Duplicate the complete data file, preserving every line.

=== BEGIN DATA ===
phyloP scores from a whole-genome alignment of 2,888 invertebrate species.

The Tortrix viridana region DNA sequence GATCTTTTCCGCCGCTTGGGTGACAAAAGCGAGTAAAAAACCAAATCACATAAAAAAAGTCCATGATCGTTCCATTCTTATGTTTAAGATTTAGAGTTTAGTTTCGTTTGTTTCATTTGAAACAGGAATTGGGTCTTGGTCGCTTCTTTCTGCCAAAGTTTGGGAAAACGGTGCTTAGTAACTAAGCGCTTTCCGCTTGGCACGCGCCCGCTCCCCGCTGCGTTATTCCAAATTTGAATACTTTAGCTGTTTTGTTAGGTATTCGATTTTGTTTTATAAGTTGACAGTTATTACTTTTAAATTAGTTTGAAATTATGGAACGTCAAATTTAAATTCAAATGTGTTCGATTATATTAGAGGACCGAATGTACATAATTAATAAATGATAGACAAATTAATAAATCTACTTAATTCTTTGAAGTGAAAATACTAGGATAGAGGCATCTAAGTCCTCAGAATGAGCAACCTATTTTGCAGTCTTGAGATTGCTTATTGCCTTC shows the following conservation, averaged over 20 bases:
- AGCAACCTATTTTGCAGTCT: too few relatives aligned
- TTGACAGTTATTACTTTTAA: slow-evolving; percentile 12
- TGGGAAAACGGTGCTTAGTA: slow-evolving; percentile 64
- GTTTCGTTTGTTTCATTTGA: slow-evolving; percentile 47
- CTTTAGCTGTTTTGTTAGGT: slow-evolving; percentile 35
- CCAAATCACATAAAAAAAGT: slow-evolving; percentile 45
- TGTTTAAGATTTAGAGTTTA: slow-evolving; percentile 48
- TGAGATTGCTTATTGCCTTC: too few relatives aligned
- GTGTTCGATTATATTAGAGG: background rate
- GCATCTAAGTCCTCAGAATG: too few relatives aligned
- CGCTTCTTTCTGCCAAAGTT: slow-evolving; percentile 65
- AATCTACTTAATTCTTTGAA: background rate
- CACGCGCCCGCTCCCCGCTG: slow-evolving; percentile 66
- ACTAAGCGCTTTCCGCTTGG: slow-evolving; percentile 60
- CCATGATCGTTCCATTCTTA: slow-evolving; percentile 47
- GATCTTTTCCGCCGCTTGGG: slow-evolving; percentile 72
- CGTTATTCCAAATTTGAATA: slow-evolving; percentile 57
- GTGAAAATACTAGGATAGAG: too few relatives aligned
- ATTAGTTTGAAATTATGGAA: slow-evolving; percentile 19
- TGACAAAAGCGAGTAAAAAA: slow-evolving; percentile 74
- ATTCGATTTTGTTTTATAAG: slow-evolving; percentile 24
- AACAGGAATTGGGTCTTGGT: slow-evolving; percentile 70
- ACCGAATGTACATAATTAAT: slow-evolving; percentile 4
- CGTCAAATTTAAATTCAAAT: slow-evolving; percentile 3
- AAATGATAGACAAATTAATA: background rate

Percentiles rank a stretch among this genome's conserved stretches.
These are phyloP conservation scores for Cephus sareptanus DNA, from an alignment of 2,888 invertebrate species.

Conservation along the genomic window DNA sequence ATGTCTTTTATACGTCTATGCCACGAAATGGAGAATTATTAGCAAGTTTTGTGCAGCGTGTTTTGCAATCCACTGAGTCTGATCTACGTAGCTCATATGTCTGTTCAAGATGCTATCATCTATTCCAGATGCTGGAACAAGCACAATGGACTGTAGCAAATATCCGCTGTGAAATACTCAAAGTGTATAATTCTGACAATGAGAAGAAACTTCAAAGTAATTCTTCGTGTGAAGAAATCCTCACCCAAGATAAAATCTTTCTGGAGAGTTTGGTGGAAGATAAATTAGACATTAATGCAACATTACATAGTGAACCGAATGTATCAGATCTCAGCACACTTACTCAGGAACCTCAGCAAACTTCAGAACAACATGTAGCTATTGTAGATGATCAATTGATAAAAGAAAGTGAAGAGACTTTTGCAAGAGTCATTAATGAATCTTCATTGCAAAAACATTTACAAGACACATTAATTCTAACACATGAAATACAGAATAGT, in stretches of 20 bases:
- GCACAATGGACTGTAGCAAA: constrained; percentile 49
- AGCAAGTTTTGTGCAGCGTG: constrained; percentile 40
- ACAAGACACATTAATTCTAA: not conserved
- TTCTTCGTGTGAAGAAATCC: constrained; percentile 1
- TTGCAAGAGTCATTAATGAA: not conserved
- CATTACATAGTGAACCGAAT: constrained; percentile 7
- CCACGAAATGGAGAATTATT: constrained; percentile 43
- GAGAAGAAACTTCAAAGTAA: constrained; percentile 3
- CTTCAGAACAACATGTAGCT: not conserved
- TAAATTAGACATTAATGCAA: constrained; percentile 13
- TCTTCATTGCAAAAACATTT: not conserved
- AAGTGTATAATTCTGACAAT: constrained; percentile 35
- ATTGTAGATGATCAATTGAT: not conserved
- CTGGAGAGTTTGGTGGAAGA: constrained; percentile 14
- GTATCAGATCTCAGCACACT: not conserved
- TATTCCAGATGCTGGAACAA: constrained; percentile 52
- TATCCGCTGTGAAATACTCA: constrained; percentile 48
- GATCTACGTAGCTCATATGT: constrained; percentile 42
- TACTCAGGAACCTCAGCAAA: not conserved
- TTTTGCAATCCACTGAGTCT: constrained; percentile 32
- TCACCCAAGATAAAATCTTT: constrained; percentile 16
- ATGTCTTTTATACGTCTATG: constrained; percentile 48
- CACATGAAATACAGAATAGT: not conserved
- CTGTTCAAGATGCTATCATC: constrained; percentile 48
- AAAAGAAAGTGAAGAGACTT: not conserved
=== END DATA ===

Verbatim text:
phyloP scores from a whole-genome alignment of 2,888 invertebrate species.

The Tortrix viridana region DNA sequence GATCTTTTCCGCCGCTTGGGTGACAAAAGCGAGTAAAAAACCAAATCACATAAAAAAAGTCCATGATCGTTCCATTCTTATGTTTAAGATTTAGAGTTTAGTTTCGTTTGTTTCATTTGAAACAGGAATTGGGTCTTGGTCGCTTCTTTCTGCCAAAGTTTGGGAAAACGGTGCTTAGTAACTAAGCGCTTTCCGCTTGGCACGCGCCCGCTCCCCGCTGCGTTATTCCAAATTTGAATACTTTAGCTGTTTTGTTAGGTATTCGATTTTGTTTTATAAGTTGACAGTTATTACTTTTAAATTAGTTTGAAATTATGGAACGTCAAATTTAAATTCAAATGTGTTCGATTATATTAGAGGACCGAATGTACATAATTAATAAATGATAGACAAATTAATAAATCTACTTAATTCTTTGAAGTGAAAATACTAGGATAGAGGCATCTAAGTCCTCAGAATGAGCAACCTATTTTGCAGTCTTGAGATTGCTTATTGCCTTC shows the following conservation, averaged over 20 bases:
- AGCAACCTATTTTGCAGTCT: too few relatives aligned
- TTGACAGTTATTACTTTTAA: slow-evolving; percentile 12
- TGGGAAAACGGTGCTTAGTA: slow-evolving; percentile 64
- GTTTCGTTTGTTTCATTTGA: slow-evolving; percentile 47
- CTTTAGCTGTTTTGTTAGGT: slow-evolving; percentile 35
- CCAAATCACATAAAAAAAGT: slow-evolving; percentile 45
- TGTTTAAGATTTAGAGTTTA: slow-evolving; percentile 48
- TGAGATTGCTTATTGCCTTC: too few relatives aligned
- GTGTTCGATTATATTAGAGG: background rate
- GCATCTAAGTCCTCAGAATG: too few relatives aligned
- CGCTTCTTTCTGCCAAAGTT: slow-evolving; percentile 65
- AATCTACTTAATTCTTTGAA: background rate
- CACGCGCCCGCTCCCCGCTG: slow-evolving; percentile 66
- ACTAAGCGCTTTCCGCTTGG: slow-evolving; percentile 60
- CCATGATCGTTCCATTCTTA: slow-evolving; percentile 47
- GATCTTTTCCGCCGCTTGGG: slow-evolving; percentile 72
- CGTTATTCCAAATTTGAATA: slow-evolving; percentile 57
- GTGAAAATACTAGGATAGAG: too few relatives aligned
- ATTAGTTTGAAATTATGGAA: slow-evolving; percentile 19
- TGACAAAAGCGAGTAAAAAA: slow-evolving; percentile 74
- ATTCGATTTTGTTTTATAAG: slow-evolving; percentile 24
- AACAGGAATTGGGTCTTGGT: slow-evolving; percentile 70
- ACCGAATGTACATAATTAAT: slow-evolving; percentile 4
- CGTCAAATTTAAATTCAAAT: slow-evolving; percentile 3
- AAATGATAGACAAATTAATA: background rate

Percentiles rank a stretch among this genome's conserved stretches.
These are phyloP conservation scores for Cephus sareptanus DNA, from an alignment of 2,888 invertebrate species.

Conservation along the genomic window DNA sequence ATGTCTTTTATACGTCTATGCCACGAAATGGAGAATTATTAGCAAGTTTTGTGCAGCGTGTTTTGCAATCCACTGAGTCTGATCTACGTAGCTCATATGTCTGTTCAAGATGCTATCATCTATTCCAGATGCTGGAACAAGCACAATGGACTGTAGCAAATATCCGCTGTGAAATACTCAAAGTGTATAATTCTGACAATGAGAAGAAACTTCAAAGTAATTCTTCGTGTGAAGAAATCCTCACCCAAGATAAAATCTTTCTGGAGAGTTTGGTGGAAGATAAATTAGACATTAATGCAACATTACATAGTGAACCGAATGTATCAGATCTCAGCACACTTACTCAGGAACCTCAGCAAACTTCAGAACAACATGTAGCTATTGTAGATGATCAATTGATAAAAGAAAGTGAAGAGACTTTTGCAAGAGTCATTAATGAATCTTCATTGCAAAAACATTTACAAGACACATTAATTCTAACACATGAAATACAGAATAGT, in stretches of 20 bases:
- GCACAATGGACTGTAGCAAA: constrained; percentile 49
- AGCAAGTTTTGTGCAGCGTG: constrained; percentile 40
- ACAAGACACATTAATTCTAA: not conserved
- TTCTTCGTGTGAAGAAATCC: constrained; percentile 1
- TTGCAAGAGTCATTAATGAA: not conserved
- CATTACATAGTGAACCGAAT: constrained; percentile 7
- CCACGAAATGGAGAATTATT: constrained; percentile 43
- GAGAAGAAACTTCAAAGTAA: constrained; percentile 3
- CTTCAGAACAACATGTAGCT: not conserved
- TAAATTAGACATTAATGCAA: constrained; percentile 13
- TCTTCATTGCAAAAACATTT: not conserved
- AAGTGTATAATTCTGACAAT: constrained; percentile 35
- ATTGTAGATGATCAATTGAT: not conserved
- CTGGAGAGTTTGGTGGAAGA: constrained; percentile 14
- GTATCAGATCTCAGCACACT: not conserved
- TATTCCAGATGCTGGAACAA: constrained; percentile 52
- TATCCGCTGTGAAATACTCA: constrained; percentile 48
- GATCTACGTAGCTCATATGT: constrained; percentile 42
- TACTCAGGAACCTCAGCAAA: not conserved
- TTTTGCAATCCACTGAGTCT: constrained; percentile 32
- TCACCCAAGATAAAATCTTT: constrained; percentile 16
- ATGTCTTTTATACGTCTATG: constrained; percentile 48
- CACATGAAATACAGAATAGT: not conserved
- CTGTTCAAGATGCTATCATC: constrained; percentile 48
- AAAAGAAAGTGAAGAGACTT: not conserved